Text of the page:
Further still, the state’s failure to set standards effectuating all aspects of the constitutional right to counsel legitimizes the choice of local governments not to fulfill the right to effective assistance of counsel for each defendant in each case. Michigan has delegated its constitutional right to counsel responsibilities to local governments and provides local governments with state fiscal assistance to meet only certain aspects of the state’s original right to counsel obligation – those aspects where MIDC standards have been drafted, approved, and funded. In all other respects, the counties, cities, villages, and townships are responsible for fulfilling the state’s constitutional obligations, without any financial assistance. And, without any MIDC standard on point, the state has no ability to monitor whether each locality provides constitutionally adequate right to counsel services, and the state lacks authority to step in where local governments fail to do so. Local governments are free to spend as much as they wish or determine is necessary to provide effective assistance of counsel to indigent people, but the state cannot require them to spend more. And the state cannot step in to correct the types of constitutional deficiencies identified in the 6AC evaluation of Oakland County.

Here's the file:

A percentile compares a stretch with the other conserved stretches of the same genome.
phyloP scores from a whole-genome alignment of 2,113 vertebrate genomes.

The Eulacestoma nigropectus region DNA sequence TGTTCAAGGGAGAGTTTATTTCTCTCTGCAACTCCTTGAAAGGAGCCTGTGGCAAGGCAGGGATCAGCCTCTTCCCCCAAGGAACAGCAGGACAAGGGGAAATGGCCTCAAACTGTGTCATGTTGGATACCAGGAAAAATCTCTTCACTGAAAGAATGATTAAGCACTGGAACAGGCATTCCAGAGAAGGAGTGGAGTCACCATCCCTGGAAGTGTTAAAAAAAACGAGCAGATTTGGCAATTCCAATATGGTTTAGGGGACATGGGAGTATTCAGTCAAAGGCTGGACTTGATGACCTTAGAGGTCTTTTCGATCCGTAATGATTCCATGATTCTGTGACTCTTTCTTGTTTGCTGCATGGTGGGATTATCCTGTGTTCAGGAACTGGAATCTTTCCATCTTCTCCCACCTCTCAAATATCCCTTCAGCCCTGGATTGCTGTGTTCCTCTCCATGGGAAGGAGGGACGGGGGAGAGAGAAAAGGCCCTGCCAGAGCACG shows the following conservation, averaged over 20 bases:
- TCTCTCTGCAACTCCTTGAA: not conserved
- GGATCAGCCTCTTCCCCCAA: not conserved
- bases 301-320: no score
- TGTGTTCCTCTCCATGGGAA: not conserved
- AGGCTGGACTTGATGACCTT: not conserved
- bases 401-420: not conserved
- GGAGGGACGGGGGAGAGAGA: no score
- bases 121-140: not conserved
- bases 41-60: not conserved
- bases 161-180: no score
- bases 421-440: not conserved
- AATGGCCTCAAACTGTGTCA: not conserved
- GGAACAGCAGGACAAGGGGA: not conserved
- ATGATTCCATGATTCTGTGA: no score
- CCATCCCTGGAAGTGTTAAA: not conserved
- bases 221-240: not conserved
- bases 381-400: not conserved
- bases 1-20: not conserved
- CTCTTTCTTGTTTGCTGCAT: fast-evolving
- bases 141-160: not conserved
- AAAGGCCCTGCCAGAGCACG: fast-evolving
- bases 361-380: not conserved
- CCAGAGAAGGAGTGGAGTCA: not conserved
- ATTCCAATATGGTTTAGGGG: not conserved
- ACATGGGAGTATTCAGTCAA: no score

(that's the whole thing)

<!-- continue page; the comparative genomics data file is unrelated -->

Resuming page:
The Michigan model of state oversight of locally controlled right to counsel systems, and providing state funding to meet standards, only works if the state sets standards in line with all aspects of the constitutional right to counsel as defined by U.S. Supreme Court case law. It also only works if a single indigent defense system is responsible for all aspects of the representation of a single defendant in a single case.

Therefore, the Michigan legislature should revise and amend the MIDC Act to eliminate district court-level indigent defense systems and consolidate responsibility for providing indigent defense services under the auspices of the county government in each county. The legislature also should reform criminal procedure to make all felony prosecutions commence in the circuit courts and abolish horizontal representation within and/or across different indigent defense systems. The MIDC Act of 2013 has led to significant progress in Michigan. The state should take the next step toward ensuring constitutionally effective representation for every indigent defendant in each case.